Of likely importance for the future is the use of C. elegans as a model system for drug discovery. It is to be hoped that this will provide new anthelmintics that have novel modes of action and thus circumvent the problem of anthelmintic resistance. The combination of RNAi and high throughput techniques for analysis of C. elegans stimulated interest in drug discovery using chemical genetic screens (Behm et al., 2005; Jones et al., 2005). Advances in the application of microfluidic- and droplet-based approaches to the study of C. elegans, and the incorporation of optogenetics, has extended this capability; a variety of ‘chips’ have been designed that facilitate imaging, behavioural analysis, and electrophysiology (Hu et al., 2013; Kearn et al., 2013; Liu et al., 2013; Lockery et al., 2012; Xu and Kim, 2011; Stirman et al., 2010; Ben-Yakar et al., 2009; Hulme et al., 2008; Chronis et al., 2007). The molecular targets for the drugs that come out of these screens or from other pipe-lines can be defined using the powerful approach of forward genetics in C. elegans, and may uncover new effectors for anthelmintic action.
More targeted approaches to anthelmintic drug discovery are also ongoing. These are providing fundamental information on nematode neurobiology with the aim of identifying signalling molecules that have pivotal roles in neural circuits that underpin vital behaviours. In this context the nematode nervous system still has target sites, such as ion channels and receptors, which have not yet been exploited and can form the basis for novel anthelmintics (Wolstenholme, 2011). It will be interesting to see whether or not the ambition to target peptidergic signalling pathways translates into a marketable drug (Geary and Maule, 2010; Greenwood et al., 2005), although the industry is actively investigating the characterization of FLP receptors from C. elegans (Larsen et al., 2013). However, to date there has been little success (Geary, 2012; McVeigh et al., 2012). There are also numerous enzymes involved in signalling and metabolic pathways that might provide novel sites for anthelmintic action, together with nematode amine receptors (Rana and Misra-Bhattacharya, 2013; Geary, 2012).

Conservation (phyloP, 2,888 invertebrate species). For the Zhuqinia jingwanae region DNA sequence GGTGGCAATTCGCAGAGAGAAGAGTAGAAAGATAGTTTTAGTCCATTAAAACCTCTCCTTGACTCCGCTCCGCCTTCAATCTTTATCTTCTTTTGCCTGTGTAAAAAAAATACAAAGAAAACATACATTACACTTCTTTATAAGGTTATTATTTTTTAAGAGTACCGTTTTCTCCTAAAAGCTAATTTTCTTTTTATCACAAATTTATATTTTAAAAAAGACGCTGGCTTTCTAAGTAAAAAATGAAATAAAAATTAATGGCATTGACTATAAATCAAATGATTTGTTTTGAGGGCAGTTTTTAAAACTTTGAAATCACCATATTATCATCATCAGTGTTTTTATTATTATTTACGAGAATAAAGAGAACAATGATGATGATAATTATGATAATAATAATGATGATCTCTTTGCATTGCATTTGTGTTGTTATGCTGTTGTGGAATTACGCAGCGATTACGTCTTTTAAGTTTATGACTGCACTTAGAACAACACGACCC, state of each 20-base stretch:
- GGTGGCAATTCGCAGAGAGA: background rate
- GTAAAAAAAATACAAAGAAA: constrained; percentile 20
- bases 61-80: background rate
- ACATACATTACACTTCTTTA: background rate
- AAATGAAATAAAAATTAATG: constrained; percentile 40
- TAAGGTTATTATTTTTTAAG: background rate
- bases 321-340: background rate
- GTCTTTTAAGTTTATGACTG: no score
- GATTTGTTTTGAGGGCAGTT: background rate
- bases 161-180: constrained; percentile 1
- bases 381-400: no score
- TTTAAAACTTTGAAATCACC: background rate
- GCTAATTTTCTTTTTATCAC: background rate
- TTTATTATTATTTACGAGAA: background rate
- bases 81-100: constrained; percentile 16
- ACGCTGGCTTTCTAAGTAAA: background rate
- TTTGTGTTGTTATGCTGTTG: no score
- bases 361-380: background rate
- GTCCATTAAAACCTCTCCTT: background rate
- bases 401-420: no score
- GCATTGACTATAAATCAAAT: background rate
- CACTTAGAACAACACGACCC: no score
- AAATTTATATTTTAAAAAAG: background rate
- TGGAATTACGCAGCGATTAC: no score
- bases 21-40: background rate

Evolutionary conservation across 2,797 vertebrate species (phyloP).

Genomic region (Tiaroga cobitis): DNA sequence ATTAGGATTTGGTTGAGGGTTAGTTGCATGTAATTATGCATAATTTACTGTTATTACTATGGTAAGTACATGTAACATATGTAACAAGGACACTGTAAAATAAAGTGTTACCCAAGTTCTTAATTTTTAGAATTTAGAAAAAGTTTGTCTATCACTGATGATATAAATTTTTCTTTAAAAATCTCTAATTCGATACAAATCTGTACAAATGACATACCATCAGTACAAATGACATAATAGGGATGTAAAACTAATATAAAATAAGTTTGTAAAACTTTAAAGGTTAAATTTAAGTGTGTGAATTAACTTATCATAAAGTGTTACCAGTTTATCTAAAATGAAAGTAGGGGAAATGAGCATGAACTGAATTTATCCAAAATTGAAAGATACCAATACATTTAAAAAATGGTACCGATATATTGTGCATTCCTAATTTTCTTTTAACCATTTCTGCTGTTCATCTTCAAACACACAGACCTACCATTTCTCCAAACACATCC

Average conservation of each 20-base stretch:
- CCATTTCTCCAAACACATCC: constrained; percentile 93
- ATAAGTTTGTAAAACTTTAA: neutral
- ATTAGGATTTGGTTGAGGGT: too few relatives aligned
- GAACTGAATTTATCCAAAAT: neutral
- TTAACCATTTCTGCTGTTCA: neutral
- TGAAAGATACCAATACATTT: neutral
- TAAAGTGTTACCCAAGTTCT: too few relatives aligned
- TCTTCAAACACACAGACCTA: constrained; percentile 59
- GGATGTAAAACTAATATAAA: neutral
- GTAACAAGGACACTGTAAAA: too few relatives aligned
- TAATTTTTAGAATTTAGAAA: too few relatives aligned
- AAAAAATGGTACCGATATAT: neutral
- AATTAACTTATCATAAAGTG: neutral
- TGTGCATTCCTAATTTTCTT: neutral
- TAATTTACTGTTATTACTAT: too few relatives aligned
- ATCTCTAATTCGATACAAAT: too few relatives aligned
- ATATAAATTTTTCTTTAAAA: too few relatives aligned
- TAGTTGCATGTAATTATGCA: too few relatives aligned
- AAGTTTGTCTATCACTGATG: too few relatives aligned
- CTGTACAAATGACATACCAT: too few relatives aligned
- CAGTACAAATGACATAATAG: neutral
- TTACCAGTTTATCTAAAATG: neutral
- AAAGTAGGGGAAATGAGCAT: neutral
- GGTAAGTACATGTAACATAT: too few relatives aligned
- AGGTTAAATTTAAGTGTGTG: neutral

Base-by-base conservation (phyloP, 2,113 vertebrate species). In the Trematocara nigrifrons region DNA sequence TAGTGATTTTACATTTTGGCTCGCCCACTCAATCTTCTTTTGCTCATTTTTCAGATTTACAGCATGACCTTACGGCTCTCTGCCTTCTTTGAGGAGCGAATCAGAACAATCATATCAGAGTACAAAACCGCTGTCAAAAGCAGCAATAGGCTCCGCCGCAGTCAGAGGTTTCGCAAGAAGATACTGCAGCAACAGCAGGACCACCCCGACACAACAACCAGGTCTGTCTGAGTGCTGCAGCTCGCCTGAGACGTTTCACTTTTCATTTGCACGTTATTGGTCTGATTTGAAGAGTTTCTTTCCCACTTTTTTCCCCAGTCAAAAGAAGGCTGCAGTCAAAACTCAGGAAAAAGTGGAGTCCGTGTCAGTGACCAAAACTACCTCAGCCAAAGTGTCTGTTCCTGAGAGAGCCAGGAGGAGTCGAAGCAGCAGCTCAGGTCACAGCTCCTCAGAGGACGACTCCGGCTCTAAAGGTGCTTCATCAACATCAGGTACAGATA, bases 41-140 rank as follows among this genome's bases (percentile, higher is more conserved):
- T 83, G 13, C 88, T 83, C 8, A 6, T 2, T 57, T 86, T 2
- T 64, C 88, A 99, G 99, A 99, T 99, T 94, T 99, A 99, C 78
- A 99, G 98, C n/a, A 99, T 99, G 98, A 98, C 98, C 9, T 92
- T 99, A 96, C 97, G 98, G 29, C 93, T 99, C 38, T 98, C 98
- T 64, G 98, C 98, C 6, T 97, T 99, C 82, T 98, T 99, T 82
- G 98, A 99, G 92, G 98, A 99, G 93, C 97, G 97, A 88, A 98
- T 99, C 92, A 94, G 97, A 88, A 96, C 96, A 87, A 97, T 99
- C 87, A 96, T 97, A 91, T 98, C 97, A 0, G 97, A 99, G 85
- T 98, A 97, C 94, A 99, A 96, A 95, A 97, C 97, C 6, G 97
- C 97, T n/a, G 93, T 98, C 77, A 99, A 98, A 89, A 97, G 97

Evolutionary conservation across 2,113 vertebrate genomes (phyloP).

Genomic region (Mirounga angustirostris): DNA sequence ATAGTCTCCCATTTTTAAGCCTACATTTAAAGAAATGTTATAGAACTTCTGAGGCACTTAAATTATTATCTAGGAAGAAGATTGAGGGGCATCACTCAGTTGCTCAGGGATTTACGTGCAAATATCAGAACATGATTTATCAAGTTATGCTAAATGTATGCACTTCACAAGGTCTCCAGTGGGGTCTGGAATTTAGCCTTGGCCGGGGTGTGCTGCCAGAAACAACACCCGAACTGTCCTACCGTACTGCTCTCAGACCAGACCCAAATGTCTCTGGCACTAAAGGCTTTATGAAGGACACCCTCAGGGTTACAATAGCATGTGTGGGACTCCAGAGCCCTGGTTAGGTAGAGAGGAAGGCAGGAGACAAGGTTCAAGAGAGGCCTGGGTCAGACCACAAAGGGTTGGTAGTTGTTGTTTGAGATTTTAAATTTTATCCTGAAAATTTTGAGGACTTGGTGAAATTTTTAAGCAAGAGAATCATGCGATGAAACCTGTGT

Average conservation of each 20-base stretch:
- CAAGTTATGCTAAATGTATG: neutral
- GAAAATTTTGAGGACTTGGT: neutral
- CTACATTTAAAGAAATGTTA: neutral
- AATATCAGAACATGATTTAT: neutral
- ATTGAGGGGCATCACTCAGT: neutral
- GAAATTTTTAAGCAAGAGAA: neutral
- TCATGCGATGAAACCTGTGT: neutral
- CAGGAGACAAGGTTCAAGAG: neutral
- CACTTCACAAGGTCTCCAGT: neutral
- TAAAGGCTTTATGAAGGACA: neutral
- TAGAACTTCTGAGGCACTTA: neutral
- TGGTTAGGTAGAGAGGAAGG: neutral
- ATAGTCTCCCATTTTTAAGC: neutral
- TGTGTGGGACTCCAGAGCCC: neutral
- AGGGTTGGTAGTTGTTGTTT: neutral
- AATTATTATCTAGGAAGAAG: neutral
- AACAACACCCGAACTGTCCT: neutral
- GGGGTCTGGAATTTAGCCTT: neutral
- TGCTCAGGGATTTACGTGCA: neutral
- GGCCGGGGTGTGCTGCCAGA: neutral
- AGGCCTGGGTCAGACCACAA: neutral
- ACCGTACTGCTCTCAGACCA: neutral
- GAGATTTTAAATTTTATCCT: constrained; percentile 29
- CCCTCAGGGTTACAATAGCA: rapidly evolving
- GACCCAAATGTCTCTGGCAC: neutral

In conclusion, as discussed here and further emphasized elsewhere (Epe and Kaminsky, 2013; Olliaro et al., 2011), there is an urgent need to develop novel anthelmintics in view of the increasing threat to live-stock and humans from anthelmintic-resistant strains of parasites. C. elegans has proved to be an extremely useful model organism for mode of action studies, however, the opportunity it presents for drug discovery has arguably been under-utilised (see ‘Bridging the Divide’; Worm Breeder's Gazette Volume 19, Number 4). An additional concern is the threat to crops from plant parasitic nematodes, as currently available nematicides are progressively withdrawn from use due to their environmental impact. For the future, C. elegans research should be further applied to these important challenges for human and veterinary medicine and for food security.
Acknowledgments: We are grateful to two anonymous reviewers for helpful comments which improved this manuscript.
Almedom, R.B., Liewald, J.F., Hernando, G., Schultheis, C., Rayes, D., Pan, J., Schedletzky, T., Hutter, H., Bouzat, C., and Gottschalk, A. (2009). An ER-resident membrane protein complex regulates nicotinic acetylcholine receptor subunit composition at the synapse. EMBO J. 28, 2636-2649. Abstract Article
Ardelli, B.F., Stitt, L.E., Tompkins, J.B., and Prichard, R.K. (2009). A comparison of the effects of ivermectin and moxidectin on the nematode Caenorhabditis elegans. Vet. Parasitol. 165, 96-108. Abstract Article